'' TO BET ON SOMETHING with the potential to win more money or lose money is...........Gambling''.

When United States prosecutors say offshore gambling sites are beyond their legal reach, they may not realize what solid leads exist around the corner.......

WHEN ONE  NEW JERSEY company was recently asked why it hosted gambling sites, the company initially denied it-

Then immediately removed more than  100  of those sites from its network. Another network removed two sites after inquiries.

In defiance of United States law, some offshore sports books openly solicit United States customers with slogans such as  ''Because You Can.''  One even helped a reporter fund an illegal wagering account-

Then later explained, how the transaction would be falsely recorded on his credit card as a purchase from a work clothes company.

The  2006  law also failed to foresee how the developing Internet and a mania for  ever-finer  permutations of sports statistics would fuel a gold rush in fantasy sports.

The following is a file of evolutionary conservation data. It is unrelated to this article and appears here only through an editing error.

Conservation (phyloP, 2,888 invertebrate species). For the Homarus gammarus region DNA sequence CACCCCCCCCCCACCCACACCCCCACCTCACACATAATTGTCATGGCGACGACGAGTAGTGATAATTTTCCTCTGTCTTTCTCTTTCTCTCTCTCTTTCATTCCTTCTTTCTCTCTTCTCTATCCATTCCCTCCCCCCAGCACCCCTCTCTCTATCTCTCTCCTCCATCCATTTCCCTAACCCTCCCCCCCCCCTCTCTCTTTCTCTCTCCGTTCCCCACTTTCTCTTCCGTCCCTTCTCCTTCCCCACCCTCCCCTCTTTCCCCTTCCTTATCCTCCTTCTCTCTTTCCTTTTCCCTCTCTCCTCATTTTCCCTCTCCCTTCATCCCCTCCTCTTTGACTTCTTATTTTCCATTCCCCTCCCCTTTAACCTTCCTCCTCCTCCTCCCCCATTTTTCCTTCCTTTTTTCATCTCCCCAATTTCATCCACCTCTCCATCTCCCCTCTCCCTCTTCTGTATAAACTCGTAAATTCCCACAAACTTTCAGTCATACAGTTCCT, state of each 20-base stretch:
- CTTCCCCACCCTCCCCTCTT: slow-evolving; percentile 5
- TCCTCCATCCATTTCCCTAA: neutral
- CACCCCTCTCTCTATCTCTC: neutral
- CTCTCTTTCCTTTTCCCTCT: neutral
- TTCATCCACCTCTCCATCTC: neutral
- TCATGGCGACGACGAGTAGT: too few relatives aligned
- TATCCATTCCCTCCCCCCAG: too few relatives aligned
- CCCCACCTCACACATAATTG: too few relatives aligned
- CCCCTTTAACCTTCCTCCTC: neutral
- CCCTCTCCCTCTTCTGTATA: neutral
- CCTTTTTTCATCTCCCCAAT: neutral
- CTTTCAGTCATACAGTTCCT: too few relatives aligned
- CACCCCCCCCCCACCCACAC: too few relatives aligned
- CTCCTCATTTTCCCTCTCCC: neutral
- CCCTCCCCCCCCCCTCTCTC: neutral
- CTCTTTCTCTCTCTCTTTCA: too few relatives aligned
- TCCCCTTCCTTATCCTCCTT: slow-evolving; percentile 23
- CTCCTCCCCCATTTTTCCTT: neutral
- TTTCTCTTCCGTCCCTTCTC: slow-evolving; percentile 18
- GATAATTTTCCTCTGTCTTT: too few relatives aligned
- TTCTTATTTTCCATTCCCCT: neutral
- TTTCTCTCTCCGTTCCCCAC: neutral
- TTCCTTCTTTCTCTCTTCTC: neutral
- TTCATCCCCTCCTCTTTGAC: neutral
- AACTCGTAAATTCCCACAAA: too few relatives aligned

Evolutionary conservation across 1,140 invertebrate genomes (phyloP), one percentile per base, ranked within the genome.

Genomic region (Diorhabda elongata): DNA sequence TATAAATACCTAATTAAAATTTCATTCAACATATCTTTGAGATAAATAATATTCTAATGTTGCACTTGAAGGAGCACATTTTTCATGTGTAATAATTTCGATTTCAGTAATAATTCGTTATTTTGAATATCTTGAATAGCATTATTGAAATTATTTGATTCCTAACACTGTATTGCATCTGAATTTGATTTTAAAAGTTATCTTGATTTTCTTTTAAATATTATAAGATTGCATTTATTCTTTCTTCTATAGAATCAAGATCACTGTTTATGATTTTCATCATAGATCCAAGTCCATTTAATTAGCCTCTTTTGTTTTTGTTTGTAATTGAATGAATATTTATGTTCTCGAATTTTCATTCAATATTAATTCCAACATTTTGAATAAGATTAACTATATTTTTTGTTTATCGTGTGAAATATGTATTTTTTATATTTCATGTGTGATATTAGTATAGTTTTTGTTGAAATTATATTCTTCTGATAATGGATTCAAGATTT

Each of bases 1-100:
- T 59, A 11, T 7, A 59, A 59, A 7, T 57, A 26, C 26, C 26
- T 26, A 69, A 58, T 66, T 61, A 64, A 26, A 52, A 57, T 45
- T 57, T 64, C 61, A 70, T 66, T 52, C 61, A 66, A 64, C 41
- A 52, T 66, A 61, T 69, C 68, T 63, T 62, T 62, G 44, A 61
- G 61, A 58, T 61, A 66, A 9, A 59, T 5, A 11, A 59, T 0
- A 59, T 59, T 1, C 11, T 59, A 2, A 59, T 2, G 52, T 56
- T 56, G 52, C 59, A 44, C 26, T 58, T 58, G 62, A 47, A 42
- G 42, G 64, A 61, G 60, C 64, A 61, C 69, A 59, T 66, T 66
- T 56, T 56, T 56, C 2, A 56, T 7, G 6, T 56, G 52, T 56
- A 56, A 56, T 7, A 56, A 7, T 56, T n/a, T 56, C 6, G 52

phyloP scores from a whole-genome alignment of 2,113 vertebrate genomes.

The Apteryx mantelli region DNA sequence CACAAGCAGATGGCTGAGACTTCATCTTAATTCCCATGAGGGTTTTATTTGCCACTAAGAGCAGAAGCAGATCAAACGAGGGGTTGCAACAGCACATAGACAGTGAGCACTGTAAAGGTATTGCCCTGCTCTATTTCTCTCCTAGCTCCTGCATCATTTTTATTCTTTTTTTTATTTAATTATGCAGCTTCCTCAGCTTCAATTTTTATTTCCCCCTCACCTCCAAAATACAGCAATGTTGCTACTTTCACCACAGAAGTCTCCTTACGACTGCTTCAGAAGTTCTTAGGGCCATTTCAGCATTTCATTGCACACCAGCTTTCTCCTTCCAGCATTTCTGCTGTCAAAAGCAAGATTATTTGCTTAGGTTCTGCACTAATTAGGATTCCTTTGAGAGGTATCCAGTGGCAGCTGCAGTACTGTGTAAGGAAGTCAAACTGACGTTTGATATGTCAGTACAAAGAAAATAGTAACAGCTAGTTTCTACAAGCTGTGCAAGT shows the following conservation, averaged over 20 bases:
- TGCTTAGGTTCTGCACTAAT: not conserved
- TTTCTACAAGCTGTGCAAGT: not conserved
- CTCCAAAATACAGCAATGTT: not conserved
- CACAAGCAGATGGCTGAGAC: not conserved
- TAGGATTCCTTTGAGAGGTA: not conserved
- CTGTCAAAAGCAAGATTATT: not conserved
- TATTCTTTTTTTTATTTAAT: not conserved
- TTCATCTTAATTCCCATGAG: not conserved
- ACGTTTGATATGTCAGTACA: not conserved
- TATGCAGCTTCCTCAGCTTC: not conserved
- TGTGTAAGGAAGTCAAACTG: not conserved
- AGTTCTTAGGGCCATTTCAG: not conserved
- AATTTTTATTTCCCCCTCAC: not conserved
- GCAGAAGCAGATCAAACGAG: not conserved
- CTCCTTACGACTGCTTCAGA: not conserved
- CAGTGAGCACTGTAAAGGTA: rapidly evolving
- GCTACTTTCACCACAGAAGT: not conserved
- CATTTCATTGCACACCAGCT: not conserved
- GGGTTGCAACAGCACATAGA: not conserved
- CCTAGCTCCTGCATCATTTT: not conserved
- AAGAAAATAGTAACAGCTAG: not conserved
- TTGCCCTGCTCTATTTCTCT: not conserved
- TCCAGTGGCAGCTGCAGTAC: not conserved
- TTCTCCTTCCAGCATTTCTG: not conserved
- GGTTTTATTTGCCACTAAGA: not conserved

At the time, fantasy sports was a low key competition in which bettors assembled their own teams, then watched how their players performed over an entire season. The legal exemption for fantasy sports was based on its definition not as gambling but as a game of skill.

Today, fantasy sites offer daily contests,  million-dollar prizes and bets on individual sports such as golf,  mixed martial-arts and  Nascar races, magnifying the element of chance and making the exemption tougher to defend.

In recognition of the riches to be mined, the fantasy sports company DraftKings became  Television's  No. 1 advertiser when it showed a commercial every minute and a half in the week leading up to the National Football League season, according to iSpot.tv- which tracks national advertising.

''Why wait until the end of the season to see who was going to win? Let's do it every day,'' said Jeffrey Derevensky, a psychiatry professor at the McGill university who runs an international center that treats problem gamblers.

Seeking a Solution: Concerned that organized crime was reaping huge profits from sports gambling,  Congress in 1961 prohibited the use of telecommunications to transmit betting information.